bipyramid

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bipyramid

(ˌbaɪˈpɪrəmɪd)
n
(Mathematics) a geometrical form consisting of two pyramids with a common polygonal base
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References in periodicals archive ?
Gmelinite is generally pink and vitreous with well formed colourless hexagonal dipyramid, prism and pinacoid crystals (Fig.
bicupola puboiliac (W2) bigyrate betraying (W3) birotunda obdurating (W3) dipyramid pyramidoid (OED) disphenoid hypnoidised (W2 has the -ize infinitive form) elongated delegation (W3) gyrate tragedy (W3) pyramid myriapod (W3) rotunda untoward (W3) triangular granularity (W3) Footnote:Pictures of all the Johnson solids are onlineatmathworld.wolfram.com/JohnsonSolid.html.
The morphology consists of a hexagonal prism and basal pinacoid modified by complex terminations consisting of up to three or four hexagonal dipyramid forms.
Lustrous, orange to red-orange, simple tabular wulfenite crystals modified along the edges by a dipyramid perch on, or are partly embedded in, white to pale gray calcite, without vanadinite or other associated species (Bideaux, 1990).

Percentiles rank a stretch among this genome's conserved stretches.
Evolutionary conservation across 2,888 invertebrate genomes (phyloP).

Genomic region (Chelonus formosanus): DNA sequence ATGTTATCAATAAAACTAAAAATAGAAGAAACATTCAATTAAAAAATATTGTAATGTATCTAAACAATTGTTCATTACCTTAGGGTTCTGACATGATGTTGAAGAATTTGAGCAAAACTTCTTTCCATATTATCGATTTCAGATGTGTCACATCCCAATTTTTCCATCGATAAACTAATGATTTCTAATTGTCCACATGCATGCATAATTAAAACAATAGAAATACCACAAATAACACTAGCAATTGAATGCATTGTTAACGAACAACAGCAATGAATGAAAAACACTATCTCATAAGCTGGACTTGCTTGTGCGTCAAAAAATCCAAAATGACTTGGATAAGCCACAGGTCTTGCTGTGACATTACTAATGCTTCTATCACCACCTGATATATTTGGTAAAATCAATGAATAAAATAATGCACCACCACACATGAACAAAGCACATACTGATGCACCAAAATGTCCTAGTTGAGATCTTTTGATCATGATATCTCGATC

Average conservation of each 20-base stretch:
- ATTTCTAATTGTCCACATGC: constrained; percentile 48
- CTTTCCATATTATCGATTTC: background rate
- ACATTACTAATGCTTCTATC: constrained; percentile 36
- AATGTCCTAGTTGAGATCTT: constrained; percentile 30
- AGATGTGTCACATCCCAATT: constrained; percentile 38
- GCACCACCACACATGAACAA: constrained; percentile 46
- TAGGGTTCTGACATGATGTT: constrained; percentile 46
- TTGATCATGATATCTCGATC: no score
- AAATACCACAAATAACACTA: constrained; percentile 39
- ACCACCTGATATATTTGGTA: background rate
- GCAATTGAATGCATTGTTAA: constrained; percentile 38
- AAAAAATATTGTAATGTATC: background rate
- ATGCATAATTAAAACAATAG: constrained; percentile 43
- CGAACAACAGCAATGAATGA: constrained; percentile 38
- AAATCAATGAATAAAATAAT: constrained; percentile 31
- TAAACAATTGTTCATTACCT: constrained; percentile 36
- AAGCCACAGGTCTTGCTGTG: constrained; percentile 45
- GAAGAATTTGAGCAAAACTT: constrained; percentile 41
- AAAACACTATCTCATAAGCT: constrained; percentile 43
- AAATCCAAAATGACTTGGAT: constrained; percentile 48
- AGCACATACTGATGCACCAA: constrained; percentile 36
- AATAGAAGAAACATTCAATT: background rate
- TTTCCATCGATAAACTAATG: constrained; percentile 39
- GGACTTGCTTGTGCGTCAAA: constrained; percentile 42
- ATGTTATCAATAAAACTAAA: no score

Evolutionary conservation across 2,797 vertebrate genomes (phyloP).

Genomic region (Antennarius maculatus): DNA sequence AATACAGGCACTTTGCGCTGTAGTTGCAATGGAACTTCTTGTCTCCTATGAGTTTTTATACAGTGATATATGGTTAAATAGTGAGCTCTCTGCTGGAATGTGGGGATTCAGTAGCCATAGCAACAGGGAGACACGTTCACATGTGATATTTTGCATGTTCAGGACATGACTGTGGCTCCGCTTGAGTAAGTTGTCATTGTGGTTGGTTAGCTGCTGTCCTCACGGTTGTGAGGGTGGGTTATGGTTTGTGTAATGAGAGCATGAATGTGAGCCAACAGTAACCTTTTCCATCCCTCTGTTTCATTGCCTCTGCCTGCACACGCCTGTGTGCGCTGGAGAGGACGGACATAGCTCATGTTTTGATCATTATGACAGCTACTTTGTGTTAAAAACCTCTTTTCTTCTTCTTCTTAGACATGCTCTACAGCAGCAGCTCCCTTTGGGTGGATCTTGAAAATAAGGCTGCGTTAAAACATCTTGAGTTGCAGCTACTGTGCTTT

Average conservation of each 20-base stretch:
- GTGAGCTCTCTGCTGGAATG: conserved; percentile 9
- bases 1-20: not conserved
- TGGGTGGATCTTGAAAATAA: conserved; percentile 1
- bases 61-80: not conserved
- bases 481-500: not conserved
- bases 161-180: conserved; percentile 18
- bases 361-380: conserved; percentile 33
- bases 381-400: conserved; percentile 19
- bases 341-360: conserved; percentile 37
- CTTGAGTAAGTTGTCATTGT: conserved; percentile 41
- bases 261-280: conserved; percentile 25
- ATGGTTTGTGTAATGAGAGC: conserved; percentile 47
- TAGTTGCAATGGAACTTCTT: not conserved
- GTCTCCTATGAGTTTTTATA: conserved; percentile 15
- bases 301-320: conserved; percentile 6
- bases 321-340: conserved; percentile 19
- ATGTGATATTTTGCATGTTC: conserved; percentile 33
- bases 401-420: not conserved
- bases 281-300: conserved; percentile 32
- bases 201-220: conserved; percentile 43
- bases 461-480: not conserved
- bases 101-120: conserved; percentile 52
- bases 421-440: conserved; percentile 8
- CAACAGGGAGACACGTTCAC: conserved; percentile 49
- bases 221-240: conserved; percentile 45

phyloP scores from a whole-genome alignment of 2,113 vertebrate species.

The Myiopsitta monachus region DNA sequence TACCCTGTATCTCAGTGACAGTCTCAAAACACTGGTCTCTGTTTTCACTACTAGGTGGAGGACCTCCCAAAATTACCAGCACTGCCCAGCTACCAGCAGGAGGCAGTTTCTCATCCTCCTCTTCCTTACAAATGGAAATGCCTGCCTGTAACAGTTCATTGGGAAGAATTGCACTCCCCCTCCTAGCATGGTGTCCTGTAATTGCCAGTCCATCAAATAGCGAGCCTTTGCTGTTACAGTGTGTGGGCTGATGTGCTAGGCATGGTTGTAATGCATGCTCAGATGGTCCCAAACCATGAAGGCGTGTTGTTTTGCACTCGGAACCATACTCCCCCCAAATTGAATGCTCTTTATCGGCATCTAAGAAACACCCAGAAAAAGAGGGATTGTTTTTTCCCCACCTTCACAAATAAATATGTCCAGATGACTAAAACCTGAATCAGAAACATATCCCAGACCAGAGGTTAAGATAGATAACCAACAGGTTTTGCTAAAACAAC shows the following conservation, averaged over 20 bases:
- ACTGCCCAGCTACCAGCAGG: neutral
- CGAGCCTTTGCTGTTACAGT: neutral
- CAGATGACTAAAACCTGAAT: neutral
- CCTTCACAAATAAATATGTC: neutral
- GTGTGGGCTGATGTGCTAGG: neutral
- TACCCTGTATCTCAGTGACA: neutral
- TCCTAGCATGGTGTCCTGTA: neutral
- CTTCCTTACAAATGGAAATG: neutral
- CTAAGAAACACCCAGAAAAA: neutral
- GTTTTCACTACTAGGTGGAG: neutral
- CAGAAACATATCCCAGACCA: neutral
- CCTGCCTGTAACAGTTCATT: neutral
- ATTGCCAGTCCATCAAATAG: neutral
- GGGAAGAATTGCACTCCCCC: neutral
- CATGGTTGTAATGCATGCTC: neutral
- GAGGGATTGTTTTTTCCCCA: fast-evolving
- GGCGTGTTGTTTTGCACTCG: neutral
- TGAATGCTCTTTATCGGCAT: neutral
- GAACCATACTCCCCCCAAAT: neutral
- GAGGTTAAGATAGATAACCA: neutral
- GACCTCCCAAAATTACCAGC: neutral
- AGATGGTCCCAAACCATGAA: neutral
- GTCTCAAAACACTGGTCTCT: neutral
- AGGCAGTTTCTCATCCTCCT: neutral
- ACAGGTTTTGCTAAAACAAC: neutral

The crystals, reaching about 2 mm long, show dipyramid faces but no prism faces.
The rare Type III crystals, simple combinations of prism and dipyramid, are small and unzoned; they range from colorless to pale yellow and brown.
Large (to well over 3 cm) discoidal crystals of translucent green carbonate-fluorapatite were found in a habit consisting of only the low-angle hexagonal dipyramid. The crystals occur scattered generously over large to very large (over 46 cm) blocky crystals of while feldspar.
Milarite is hexagonal, its crystals nearly always being simple hexagonal prisms displaying at most four forms: two prisms, {10[bar.1]0} and {11[bar.2]0}; one basal pinacoid, {0001}; and one dipyramid, {10[bar.1]2}.
Crystal forms observed are the prism and dipyramid.
Morphologically the crystals exhibit the first-order prism {1010} and basal pinacoid {0001) with traces of the second-order prism {1120} and second-order dipyramid {1121} modifying the dominant forms.
A different, less common habit of calcite-II occurs as lustrous elongate prismatic crystals modified by a well-defined pinacoid and usually also the rare hexagonal dipyramid {7.7.14.2} They are transparent and colorless to very pale yellow, with horizontal striations on their prism faces.
He covers designing origami polyhedra, platonic and related polyhedra, and dipyramids and dimpled dipyramids.